Through the years I've listened to colleagues and read commentators who become operatic about grade inflation and evangelistic about "reestablishing standards."  But my half-century experience with college students would seem to parallel Clifford Adelman's findings:  today's students are different from earlier learners but no worse; they are just as bad.  Here's an excerpt from "Dangerous Myths of Grade Inflation," Chronicle Review, 11/8/02.

"To get a more accurate picture of whether grades have changed over the years, one needs to look at official student transcripts. Clifford Adelman, a senior research analyst with the U.S. Department of Education, did just that, reviewing transcripts from more than 3,000 institutions and reporting his results in 1995. His finding: "Contrary to the widespread lamentations, grades actually declined slightly in the last two decades." Moreover, a report released just this year by the National Center for Education Statistics revealed that fully 33.5 percent of American undergraduates had a grade-point average of C or below in 1999-2000, a number that ought to quiet "all the furor over grade inflation," according to a spokesperson for the Association of American Colleges and Universities. (A review of other research suggests a comparable lack of support for claims of grade inflation at the high-school level.)"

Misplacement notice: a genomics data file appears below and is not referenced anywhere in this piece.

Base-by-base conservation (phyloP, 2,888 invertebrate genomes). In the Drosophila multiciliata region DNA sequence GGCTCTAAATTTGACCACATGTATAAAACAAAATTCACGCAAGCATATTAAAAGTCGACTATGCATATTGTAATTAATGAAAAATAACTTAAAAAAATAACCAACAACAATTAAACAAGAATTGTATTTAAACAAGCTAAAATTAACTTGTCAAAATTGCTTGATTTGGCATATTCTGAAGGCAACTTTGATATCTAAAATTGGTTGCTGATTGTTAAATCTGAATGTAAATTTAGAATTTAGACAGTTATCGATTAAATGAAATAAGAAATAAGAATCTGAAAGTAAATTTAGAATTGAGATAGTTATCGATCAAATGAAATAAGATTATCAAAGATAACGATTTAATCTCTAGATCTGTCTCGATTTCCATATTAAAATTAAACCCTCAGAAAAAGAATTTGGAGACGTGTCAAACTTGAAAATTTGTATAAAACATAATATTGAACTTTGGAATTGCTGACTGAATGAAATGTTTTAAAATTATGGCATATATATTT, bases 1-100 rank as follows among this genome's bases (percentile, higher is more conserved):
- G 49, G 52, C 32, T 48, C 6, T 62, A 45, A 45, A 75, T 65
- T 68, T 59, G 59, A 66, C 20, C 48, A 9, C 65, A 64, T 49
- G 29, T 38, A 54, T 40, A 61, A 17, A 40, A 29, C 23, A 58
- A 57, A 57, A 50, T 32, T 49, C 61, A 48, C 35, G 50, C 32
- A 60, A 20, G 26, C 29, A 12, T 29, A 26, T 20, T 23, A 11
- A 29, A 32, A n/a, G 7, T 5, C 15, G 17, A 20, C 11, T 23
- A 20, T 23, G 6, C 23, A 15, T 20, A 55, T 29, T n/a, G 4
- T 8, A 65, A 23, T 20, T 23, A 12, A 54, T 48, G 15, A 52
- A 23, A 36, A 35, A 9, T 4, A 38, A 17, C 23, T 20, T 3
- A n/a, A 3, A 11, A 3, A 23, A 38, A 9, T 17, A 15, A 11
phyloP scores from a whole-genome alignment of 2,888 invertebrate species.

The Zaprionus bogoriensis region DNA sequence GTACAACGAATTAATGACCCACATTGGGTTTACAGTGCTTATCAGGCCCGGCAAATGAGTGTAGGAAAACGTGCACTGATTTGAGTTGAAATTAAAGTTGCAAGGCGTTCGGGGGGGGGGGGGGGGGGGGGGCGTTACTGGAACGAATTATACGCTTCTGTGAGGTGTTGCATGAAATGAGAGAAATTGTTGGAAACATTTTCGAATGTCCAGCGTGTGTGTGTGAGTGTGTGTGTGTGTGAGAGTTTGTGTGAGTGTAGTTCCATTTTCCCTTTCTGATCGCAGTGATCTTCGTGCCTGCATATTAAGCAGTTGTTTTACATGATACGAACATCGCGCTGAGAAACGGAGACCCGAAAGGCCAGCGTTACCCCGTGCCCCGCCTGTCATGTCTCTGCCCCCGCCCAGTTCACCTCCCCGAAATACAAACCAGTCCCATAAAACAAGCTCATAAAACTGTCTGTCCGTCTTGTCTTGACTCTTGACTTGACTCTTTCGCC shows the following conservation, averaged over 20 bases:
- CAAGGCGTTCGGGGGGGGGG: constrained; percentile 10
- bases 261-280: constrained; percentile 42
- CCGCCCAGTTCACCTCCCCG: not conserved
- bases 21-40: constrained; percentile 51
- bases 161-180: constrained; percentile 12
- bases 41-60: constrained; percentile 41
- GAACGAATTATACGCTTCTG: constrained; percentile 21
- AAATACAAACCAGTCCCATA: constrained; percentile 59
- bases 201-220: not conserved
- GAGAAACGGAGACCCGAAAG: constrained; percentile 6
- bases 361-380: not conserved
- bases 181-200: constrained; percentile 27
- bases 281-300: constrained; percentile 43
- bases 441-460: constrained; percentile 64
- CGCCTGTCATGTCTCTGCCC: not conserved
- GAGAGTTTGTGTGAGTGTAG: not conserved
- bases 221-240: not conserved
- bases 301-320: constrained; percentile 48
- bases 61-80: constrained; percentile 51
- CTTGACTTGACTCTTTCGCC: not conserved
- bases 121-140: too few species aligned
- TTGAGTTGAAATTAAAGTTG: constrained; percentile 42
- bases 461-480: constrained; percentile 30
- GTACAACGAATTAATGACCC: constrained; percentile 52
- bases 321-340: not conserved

Gene Kerstiens
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